For I say to you that unless your righteousness surpasses that of the scribes and Pharisees, you will not enter the kingdom of heaven. (Matthew 5:20)
Therefore you are to be perfect, as your heavenly Father is perfect. (Matthew 5:48)
So, how is that going? Not too well, I'd guess. If, that is, you are striving for perfection on your own. But there is good news for the Christian. God does not save us and call us to holy living and then drop us, leaving us to pull up our own spiritual bootstraps and muddle through the murkiness of life on our own.
Therefore do not be ashamed of the testimony of our Lord or of me His prisoner, but join with me in suffering for the gospel according to the power of God, who has saved us and called us with a holy calling, not according to our works, but according to His own purpose and grace which was granted us in Christ Jesus from all eternity, but now has been revealed by the appearing of our Savior Christ Jesus, who abolished death and brought life and immortality to light through the gospel. (2 Timothy 1:8-10)
For I am confident of this very thing, that He who began a good work in you will perfect it until the day of Christ Jesus. (Philippians 1:6)
In Him, you also, after listening to the message of truth, the gospel of your salvation--having also believed, you were sealed in Him with the Holy Spirit of promise, who is given as a pledge of our inheritance, with a view to the redemption of God’s own possession, to the praise of His glory. (Ephesians 1:13)
You see, it is the Holy Spirit dwelling within us who enables us to live a life worthy of the gospel by which we have been called. Furthermore, when God the Father, in His thrice-holy omnipotence, looks upon us, He sees, not the dirty rags of our pitiful, sin-filled offerings (Isaiah 64:6), but the perfect and spotless righteousness of Christ (Ephesians 2:13). Indeed, if we have been saved, we are in Christ.
And when we, in our constant struggle against the flesh, sin against our Lord, there is mercy, grace, and forgiveness (1 John 1:9). We do not live a life that yields to sin; however, we also do not live a life of fear that, when we sin, we have somehow forever forfeited the blessings of God that He has promised to us.
Consider the patriarchs, Abraham, Isaac, and Jacob. These were not perfect men. God made a promise that He would make Abraham a great nation and, in spite of Abraham's sin and the sins of his sons, God did; Israel did indeed become a great nation. Further, God promised that the Messiah would come from this people. And, in spite of the great sin of Israel, Messiah did come from that people. Consider even the great sin of Judah in Genesis 38 and yet, Jesus Christ is the Lion from the tribe of Judah (Revelation 5:5; cf. Matthew 1:3). God keeps His promises.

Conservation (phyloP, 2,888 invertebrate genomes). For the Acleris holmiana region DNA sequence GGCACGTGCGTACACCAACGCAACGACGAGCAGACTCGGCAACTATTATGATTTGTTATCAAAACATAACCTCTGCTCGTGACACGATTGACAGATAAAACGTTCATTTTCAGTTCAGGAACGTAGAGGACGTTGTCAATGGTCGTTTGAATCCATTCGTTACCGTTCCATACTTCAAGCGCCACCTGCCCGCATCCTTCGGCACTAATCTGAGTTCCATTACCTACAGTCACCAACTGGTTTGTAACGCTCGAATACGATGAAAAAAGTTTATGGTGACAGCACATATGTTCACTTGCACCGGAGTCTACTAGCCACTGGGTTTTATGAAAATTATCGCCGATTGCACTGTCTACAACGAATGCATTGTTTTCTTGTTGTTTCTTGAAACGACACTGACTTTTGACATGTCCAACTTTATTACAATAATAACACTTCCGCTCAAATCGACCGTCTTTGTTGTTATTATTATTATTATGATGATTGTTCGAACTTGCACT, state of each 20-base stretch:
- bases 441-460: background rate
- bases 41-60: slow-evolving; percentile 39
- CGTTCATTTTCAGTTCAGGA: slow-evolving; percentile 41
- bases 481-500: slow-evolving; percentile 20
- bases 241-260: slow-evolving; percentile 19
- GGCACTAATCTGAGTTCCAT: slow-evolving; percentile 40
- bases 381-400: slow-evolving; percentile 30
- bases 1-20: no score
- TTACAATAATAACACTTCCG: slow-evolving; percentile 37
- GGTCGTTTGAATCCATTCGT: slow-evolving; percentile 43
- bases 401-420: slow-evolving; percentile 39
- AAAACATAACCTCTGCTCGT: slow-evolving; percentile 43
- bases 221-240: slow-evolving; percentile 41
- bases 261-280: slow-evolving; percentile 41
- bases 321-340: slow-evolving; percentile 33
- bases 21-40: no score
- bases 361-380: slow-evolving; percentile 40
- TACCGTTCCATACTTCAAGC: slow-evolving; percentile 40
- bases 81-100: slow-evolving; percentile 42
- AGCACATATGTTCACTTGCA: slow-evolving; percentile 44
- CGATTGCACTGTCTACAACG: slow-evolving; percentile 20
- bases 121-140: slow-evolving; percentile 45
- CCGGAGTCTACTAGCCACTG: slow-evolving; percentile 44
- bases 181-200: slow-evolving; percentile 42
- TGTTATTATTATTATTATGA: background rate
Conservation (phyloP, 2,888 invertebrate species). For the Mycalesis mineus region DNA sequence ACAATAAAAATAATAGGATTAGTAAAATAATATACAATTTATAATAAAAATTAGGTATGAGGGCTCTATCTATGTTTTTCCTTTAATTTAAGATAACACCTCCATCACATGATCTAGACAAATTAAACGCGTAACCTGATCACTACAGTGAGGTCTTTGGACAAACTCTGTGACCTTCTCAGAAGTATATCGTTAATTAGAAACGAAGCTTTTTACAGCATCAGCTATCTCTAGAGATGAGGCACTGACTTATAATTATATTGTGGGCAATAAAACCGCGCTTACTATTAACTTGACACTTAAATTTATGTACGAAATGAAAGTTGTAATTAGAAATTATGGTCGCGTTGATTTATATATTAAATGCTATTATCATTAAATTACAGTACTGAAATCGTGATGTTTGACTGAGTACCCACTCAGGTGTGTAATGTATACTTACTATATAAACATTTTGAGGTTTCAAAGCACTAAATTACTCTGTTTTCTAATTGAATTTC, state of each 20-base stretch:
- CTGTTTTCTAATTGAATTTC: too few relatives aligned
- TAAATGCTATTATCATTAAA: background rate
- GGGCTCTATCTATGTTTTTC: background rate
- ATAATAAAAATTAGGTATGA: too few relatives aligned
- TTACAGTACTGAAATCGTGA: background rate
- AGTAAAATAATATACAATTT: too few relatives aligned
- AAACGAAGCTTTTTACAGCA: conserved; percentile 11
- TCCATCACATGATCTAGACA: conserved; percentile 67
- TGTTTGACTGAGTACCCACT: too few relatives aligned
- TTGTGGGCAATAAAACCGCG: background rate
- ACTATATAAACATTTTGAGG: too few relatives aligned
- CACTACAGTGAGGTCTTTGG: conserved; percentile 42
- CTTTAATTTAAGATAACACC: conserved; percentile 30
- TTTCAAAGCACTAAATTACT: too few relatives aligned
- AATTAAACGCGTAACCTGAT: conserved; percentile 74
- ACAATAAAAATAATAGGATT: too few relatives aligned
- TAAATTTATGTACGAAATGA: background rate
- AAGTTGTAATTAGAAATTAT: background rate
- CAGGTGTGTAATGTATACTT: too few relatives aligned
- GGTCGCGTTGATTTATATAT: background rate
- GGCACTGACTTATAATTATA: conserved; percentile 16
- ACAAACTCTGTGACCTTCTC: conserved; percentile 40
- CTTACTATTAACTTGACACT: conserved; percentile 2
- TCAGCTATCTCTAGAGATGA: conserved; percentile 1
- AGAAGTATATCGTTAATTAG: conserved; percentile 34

The fact that God works all things, even sin (though, to be clear, God is not the author of sin), together for the good of those who love Him and keep His commandments (Romans 8:28) does not give the Christian a license to sin; however, it does give the Christian a right view of God.
God is high and lofty and His ways are far beyond our comprehension, but He is not unreachable. When the Law of God is preached and taught at the expense of the grace of God, we find that He suddenly becomes a distant deity who, like the preacher who is distorting His Word, cannot be pleased. But God is not an angry, far off, supreme being who desires no interaction with His creation. He is near, and He cares for His creation, and He has lovingly provided a way for us to be reconciled to Him.
Therefore, since we have a great high priest who has passed through the heavens, Jesus the Son of God, let us hold fast our confession. For we do not have a high priest who cannot sympathize with our weaknesses, but One who has been tempted in all things as we are, yet without sin. Therefore let us draw near with confidence to the throne of grace, so that we may receive mercy and find grace to help in time of need. This hope we have as an anchor of the soul, a hope both sure and steadfast and one which enters within the veil, 20 where Jesus has entered as a forerunner for us, having become a high priest forever according to the order of Melchizedek. For it was fitting for us to have such a high priest, holy, innocent, undefiled, separated from sinners and exalted above the heavens; who does not need daily, like those high priests, to offer up sacrifices, first for His own sins and then for the sins of the people, because this He did once for all when He offered up Himself. For the Law appoints men as high priests who are weak, but the word of the oath, which came after the Law, appoints a Son, made perfect forever. (Hebrews 4:14-16; 6:19-20; 7:26-28)
God calls us by grace, He saves us by grace, He sanctifies us by grace, He disciplines us by grace, and He will one day glorify us by grace. How amazing is this grace. How amazing is this God. How amazing is the grace of the Lord Jesus Christ.